Obama: What To Do About Iran Nukes?

After years of suspense and suspicion, Iran still denies it is trying to make a nuclear bomb. Analysts foresee the Iranians’ success in a few years at most, but they disagree widely over a likely timetable.

By BARRY SCHWEID, AP Diplomatic Writer

President-elect Obama says Iranian efforts to develop nuclear weapons are unacceptable. At a postelection news conference, Obama said, “We have to mount an international effort to prevent that from happening.”

An Iranian flag flutters next to a ground-to-ground Sajil missile ...
An Iranian flag flutters next to a ground-to-ground Sajil missile before being launched at an undisclosed location. Iran has test fired a new generation of ground-to-ground missile, the semi-official Fars news agency quoted the defence minister as saying.(AFP/null)

Senior diplomats from the United States, Britain, China, France, Russia and Germany are meeting Thursday in Paris to discuss efforts to stop Iran’s nuclear program with sanctions, but Russian and Chinese reluctance has stymied efforts for a unified stance.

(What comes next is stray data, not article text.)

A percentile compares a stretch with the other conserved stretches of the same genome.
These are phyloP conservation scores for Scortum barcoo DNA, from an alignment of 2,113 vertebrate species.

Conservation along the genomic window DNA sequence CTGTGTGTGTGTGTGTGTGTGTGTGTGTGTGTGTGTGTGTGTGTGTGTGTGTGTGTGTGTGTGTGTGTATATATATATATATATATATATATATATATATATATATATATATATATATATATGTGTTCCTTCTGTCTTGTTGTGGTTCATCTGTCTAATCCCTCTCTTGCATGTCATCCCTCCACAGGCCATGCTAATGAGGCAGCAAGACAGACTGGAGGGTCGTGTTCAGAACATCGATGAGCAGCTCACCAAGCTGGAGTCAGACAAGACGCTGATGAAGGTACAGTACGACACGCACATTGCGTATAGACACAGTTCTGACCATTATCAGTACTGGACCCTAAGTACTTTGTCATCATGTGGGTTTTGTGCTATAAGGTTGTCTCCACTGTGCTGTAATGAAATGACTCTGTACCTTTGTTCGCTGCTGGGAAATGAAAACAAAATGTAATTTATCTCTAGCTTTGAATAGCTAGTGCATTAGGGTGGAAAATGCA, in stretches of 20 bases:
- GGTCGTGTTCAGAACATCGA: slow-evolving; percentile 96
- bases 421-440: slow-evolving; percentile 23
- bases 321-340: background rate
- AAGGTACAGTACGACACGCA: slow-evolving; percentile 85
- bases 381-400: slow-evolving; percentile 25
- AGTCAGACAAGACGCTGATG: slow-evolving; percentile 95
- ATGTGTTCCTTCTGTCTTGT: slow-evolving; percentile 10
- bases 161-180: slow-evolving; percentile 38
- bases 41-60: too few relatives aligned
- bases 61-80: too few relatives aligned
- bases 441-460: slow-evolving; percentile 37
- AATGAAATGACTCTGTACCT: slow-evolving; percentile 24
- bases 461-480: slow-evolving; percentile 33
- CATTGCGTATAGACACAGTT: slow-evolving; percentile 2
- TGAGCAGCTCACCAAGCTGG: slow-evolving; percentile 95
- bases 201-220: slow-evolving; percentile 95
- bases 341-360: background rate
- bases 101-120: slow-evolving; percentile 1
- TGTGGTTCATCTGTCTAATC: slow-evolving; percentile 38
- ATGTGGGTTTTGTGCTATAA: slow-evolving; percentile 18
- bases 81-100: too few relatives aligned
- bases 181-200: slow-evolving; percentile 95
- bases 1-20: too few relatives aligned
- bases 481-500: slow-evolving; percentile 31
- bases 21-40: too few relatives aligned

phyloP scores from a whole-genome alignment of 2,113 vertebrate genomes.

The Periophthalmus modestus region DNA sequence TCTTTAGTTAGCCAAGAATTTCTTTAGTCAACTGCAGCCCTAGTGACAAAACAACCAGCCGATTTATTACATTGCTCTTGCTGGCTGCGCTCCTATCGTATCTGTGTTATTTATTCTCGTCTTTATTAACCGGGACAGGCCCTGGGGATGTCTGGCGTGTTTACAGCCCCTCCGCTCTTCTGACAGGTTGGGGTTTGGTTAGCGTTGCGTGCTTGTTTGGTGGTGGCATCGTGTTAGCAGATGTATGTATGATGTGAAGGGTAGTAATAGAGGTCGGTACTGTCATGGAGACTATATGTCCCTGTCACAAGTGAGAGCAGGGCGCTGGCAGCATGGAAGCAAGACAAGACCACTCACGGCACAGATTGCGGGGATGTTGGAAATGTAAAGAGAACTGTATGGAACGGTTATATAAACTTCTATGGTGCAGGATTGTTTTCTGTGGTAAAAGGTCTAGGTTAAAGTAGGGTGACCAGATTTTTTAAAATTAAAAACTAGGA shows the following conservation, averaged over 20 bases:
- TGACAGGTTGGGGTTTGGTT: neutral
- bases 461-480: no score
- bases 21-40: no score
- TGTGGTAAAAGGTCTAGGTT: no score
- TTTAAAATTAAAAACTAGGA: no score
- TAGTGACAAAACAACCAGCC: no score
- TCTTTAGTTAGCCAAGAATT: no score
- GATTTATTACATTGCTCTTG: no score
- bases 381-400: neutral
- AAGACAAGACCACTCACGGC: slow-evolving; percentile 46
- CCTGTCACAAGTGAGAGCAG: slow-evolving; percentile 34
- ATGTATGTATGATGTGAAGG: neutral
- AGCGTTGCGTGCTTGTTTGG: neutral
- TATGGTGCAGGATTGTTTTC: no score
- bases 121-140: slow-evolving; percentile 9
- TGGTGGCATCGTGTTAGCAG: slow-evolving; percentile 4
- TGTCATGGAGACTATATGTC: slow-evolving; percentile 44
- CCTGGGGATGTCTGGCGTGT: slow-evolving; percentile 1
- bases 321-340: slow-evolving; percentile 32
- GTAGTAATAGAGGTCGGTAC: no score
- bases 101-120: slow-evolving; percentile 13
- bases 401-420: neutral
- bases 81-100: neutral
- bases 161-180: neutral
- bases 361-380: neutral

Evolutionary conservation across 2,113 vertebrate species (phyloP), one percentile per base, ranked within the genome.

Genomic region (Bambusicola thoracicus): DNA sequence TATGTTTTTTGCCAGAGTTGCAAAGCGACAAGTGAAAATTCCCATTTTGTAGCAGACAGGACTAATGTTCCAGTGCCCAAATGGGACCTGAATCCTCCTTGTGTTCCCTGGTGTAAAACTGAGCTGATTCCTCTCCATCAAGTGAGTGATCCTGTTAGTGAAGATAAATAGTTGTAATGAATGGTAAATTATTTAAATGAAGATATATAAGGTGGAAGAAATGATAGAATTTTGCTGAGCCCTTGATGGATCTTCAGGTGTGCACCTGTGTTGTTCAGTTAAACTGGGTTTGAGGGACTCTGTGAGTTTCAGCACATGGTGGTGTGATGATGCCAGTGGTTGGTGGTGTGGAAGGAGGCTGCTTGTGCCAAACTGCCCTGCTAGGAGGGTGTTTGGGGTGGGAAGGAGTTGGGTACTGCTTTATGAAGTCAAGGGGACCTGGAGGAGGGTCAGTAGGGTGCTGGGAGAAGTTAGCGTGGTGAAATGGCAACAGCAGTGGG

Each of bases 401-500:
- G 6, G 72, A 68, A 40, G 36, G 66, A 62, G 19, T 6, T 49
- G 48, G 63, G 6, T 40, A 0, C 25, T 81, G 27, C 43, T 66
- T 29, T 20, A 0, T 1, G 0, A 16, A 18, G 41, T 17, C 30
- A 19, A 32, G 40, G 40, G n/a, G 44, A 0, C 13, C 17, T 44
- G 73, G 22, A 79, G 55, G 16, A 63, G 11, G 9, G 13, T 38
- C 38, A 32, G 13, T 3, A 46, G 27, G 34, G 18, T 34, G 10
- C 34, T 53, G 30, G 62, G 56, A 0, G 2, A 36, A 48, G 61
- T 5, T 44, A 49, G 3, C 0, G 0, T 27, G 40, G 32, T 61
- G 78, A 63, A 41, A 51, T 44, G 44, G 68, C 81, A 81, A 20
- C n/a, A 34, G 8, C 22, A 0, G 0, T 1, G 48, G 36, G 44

In dealing with Iran’s nuclear ambitions, Obama faces questions that include whether to keep a U.S. military threat on the table, whether to temper or increase economic sanctions on Tehran and whether to offer economic and diplomatic concessions to Iran, directly or indirectly, in exchange for a verifiable suspension of suspicious nuclear activity.

Anthony H. Cordesman of the Center for Strategic and International Studies in Washington said in a report this month that Iran now has a technology base to make nuclear weapons, limited only by its current level of uranium enrichment.

“The worst case for a nuclear device is 2009, but it could well be 2011-2015 before Iran gets there,” Cordesman said in an interview Tuesday. He added: “The critical issue is when Iran could have an effective nuclear-armed missile force. That could easily take two to three years longer.”

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